AA: I'm Avi Arditti with Rosanne Skirble, and this week on WORDMASTER: our guest is James Geary, author of a new book called "Geary's Guide to the World's Great Aphorists."
RS: It's his second book on aphorisms. He calls these sayings "the shortest literary form on the planet" -- and we did find some even shorter than the seventeen syllables in Japanese haiku. Yet even as a lifelong collector of aphorisms, he says he has found it impossible to come up with a short definition.
AA: So James Geary has drafted what he calls Geary's Five Laws of the Aphorism.
JAMES GEARY: "The first law is it must be brief. The second law is it must be definitive. That is, there's no ifs, ands or buts about aphorisms. They just tell it like it is. The third law is it must be personal. That is, it must have an author. And that's the difference between an aphorism and a proverb. Proverbs are just aphorisms that have had the identity of the author worn away by so much use.
"The fourth law is it must be philosophical. It has to make you think. That's the difference between an aphorism and a platitude or a bromide. And the fifth law is it must have a twist. That can be a psychological twist or a linguistic twist or even a sort of humorous twist that gives it that something special, that sting in the tail that really makes an aphorism stick in your head."
AA: "And you just perfectly described an aphorism from Steven Wright, the American comic --
JAMES GEARY: "Yeah!"
AA: "He said, 'The early bird gets the worm, but the second mouse gets the cheese.'" I had to think about that one."
JAMES GEARY: "Exactly! But it's a good example of how aphorisms are also like jokes because, just as with a really good joke, you have to think about it. And then there comes that moment of enlightenment when you get it, there's a punch line, just like you get a joke."
AA: "When you realize that the first mouse tripped the mouse trap --
JAMES GEARY: "Exactly!"
AA: "And the second mouse came along and got the cheese."
JAMES GEARY: "Precisely. Steven Wright is a wonderful aphorist. Another great one of his is, 'When everything's
coming your way, you're in the wrong lane.'"
RS: "How did you get obsessed, you said you were obsessed with aphorisms -- "
JAMES GEARY: "I am."
JAMES GEARY: "Well, when I was a kid, my parents were faithful subscribers to Reader's Digest and at the tender young age of eight I turned the Quotable Quotes section and something about the magical wordplay of aphorisms, the way that so much is compressed into so few words, the sense of humor that you often find in aphorisms, it just really entranced me. And that's how I became a collector.
"Plus, I think because one of the five laws is that aphorisms are personal, they have an author, when you read a collection of aphorisms by a single person, then you really get a flavor of that person as an aphorist, much more than you would if you just read one isolated aphorism."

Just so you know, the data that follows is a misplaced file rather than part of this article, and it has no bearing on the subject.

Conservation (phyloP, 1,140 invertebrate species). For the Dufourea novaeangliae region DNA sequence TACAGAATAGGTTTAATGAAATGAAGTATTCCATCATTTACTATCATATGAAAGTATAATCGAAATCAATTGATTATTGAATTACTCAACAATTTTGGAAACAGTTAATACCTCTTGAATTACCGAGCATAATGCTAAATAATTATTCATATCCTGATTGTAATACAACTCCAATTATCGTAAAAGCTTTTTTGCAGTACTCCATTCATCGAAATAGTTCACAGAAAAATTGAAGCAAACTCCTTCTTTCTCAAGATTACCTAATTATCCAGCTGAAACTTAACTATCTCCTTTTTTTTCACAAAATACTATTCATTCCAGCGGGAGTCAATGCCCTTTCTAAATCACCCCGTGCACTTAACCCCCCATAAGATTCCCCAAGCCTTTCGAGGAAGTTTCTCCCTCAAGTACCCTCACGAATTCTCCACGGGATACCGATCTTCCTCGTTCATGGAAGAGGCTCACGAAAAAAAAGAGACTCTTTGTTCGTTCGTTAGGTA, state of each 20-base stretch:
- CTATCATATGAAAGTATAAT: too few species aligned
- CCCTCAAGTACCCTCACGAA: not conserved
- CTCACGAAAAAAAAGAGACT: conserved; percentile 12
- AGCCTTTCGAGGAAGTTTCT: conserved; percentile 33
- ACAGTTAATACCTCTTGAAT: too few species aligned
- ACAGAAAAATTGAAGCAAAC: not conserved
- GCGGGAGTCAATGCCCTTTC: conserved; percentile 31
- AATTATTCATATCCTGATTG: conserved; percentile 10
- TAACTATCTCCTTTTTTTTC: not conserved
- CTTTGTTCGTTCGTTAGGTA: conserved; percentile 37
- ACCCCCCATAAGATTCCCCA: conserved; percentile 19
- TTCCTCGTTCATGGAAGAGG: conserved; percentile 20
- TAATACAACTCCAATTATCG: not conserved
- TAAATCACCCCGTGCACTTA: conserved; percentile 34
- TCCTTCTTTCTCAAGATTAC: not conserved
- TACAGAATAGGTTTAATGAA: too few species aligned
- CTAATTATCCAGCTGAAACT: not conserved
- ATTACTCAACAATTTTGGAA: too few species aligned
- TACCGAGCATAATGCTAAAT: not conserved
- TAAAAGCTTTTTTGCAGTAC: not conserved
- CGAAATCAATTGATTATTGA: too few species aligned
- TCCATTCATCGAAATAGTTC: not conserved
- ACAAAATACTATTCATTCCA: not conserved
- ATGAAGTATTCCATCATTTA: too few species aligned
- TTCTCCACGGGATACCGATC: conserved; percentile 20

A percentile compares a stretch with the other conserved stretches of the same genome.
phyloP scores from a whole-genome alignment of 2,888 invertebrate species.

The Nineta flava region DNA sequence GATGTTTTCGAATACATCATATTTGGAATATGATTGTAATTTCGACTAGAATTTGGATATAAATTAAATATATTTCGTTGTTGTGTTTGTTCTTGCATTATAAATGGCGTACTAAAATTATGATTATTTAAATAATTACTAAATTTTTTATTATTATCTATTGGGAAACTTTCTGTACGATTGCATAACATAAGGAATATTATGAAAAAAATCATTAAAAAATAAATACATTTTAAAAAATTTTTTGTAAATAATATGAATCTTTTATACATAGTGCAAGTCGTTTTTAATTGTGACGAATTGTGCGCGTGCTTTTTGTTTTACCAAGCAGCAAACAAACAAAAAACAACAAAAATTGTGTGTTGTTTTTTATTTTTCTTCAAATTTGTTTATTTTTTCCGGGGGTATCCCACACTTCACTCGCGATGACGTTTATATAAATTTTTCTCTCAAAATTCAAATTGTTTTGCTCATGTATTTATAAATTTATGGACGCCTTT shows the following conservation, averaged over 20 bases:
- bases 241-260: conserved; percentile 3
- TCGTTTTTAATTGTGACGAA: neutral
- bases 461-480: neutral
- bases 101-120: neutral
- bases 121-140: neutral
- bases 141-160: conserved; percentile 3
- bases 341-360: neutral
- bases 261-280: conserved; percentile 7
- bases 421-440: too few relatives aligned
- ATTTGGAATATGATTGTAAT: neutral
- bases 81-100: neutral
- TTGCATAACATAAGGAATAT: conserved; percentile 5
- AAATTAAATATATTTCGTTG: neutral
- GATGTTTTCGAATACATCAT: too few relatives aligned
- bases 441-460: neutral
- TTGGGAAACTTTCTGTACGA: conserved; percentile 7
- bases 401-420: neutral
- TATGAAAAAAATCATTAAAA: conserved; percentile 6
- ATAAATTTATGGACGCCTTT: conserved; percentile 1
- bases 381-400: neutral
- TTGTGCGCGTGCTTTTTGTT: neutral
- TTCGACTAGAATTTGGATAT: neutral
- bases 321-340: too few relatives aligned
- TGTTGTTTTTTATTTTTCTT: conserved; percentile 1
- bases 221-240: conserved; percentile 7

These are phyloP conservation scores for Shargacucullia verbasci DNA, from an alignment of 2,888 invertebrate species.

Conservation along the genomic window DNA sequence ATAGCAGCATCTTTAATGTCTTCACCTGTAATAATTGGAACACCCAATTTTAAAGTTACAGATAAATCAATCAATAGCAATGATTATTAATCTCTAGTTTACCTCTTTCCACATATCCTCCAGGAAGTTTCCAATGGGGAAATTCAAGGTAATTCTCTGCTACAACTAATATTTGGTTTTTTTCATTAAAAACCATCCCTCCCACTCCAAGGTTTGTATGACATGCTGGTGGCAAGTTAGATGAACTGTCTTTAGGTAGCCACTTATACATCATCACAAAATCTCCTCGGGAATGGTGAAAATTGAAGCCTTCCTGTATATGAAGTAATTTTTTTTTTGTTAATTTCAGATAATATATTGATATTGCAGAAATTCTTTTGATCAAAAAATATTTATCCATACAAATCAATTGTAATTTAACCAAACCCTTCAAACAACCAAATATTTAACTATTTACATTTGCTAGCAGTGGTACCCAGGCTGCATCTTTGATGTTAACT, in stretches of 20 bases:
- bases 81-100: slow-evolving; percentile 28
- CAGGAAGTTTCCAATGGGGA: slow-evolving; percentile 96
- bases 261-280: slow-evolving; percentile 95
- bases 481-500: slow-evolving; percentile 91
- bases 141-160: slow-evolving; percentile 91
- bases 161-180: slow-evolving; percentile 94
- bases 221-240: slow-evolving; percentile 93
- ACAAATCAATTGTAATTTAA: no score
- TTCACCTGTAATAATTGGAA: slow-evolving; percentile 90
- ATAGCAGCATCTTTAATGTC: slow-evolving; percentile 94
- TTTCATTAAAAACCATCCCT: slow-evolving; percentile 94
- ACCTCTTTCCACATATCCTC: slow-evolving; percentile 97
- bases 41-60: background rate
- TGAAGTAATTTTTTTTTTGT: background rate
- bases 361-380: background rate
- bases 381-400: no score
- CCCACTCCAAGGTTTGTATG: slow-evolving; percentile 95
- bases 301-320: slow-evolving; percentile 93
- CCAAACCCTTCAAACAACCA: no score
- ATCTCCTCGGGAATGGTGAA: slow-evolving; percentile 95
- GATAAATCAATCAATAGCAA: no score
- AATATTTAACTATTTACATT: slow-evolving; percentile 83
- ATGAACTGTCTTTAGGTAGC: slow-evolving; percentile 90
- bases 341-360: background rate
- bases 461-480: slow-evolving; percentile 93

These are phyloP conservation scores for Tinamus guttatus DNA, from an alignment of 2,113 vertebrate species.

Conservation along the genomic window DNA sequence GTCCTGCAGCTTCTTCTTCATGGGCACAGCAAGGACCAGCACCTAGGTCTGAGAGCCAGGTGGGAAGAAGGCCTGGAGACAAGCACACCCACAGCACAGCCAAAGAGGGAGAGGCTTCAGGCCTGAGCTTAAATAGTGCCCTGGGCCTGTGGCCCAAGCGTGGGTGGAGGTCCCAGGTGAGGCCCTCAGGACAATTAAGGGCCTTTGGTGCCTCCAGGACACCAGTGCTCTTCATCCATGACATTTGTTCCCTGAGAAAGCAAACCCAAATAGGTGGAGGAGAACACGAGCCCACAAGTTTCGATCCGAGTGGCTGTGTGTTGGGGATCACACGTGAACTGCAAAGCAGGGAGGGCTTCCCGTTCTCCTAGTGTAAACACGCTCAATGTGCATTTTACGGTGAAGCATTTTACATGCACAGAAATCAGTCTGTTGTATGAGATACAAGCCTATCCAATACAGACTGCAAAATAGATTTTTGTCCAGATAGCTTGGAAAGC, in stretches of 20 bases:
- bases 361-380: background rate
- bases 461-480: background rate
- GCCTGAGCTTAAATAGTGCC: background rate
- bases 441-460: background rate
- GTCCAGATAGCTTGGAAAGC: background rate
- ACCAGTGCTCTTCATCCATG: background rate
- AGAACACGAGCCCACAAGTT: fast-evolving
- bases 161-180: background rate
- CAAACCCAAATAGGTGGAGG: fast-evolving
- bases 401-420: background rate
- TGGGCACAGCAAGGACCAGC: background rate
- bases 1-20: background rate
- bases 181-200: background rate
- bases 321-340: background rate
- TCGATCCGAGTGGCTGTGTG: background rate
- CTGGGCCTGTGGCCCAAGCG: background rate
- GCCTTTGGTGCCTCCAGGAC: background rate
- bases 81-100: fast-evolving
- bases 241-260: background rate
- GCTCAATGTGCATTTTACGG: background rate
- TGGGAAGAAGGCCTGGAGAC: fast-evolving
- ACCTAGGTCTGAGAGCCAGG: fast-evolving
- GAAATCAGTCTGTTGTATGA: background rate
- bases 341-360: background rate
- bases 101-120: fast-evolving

AA: "Well certainly, it's the mark of an educated mind to be able to entertain a thought without accepting it."
JAMES GEARY: "Exactly. Now, oooh, I can't think of who that was!"
JAMES GEARY: "Oh, very good!"
AA: "Under Philosophers and Theorists, page three hundred nineteen here."
JAMES GEARY: "Well, Aristotle, Plato. The aphorism is not only the shortest literary art form, it is also the oldest literary art form -- written literary art form, I should say. And it started back [in] five thousand B.C. with the ancient Egyptians and the ancient Chinese. The very first written texts are a collection of aphorisms."
AA: "Do you think these started out with the intention to be these sort of philosophical statements? Or did they just sort of happen to strike the listener that way?"
JAMES GEARY: "No, I think they did start out that way. The very first Egyptian texts, for example, are collections of little sayings that a father has written to his son. You know, words of wisdom, words to live by, much as people are still doing today -- the way that every family has a classic saying or two that gets passed down from generation to generation. My father, for example, he was fond of saying 'Little said, easily mended.'"
RS: "Are aphorisms universal? Do they evolve over time, or can anyone from any culture understand them?"
JAMES GEARY: "Yes, I think they are universal, in the sense that I think every culture and every language has its own collection of aphorisms. Aphorisms, they speak to sort of archetypes of human experience, so the basics of living and dying, the essential things that happen to us along the way. This is what aphorisms speak to, and I think this is why they're so potent and powerful."
RS: Next week, listen for more examples from "Geary's Guide to the World's Great Aphorists." James Geary is an American journalist who lives in London.
AA: And that's all for WORDMASTER this week. To learn more about American English, check out the WORDMASTER website at voanews.com/wordmaster.
RS: With Avi Arditti, I'm Rosanne Skirble.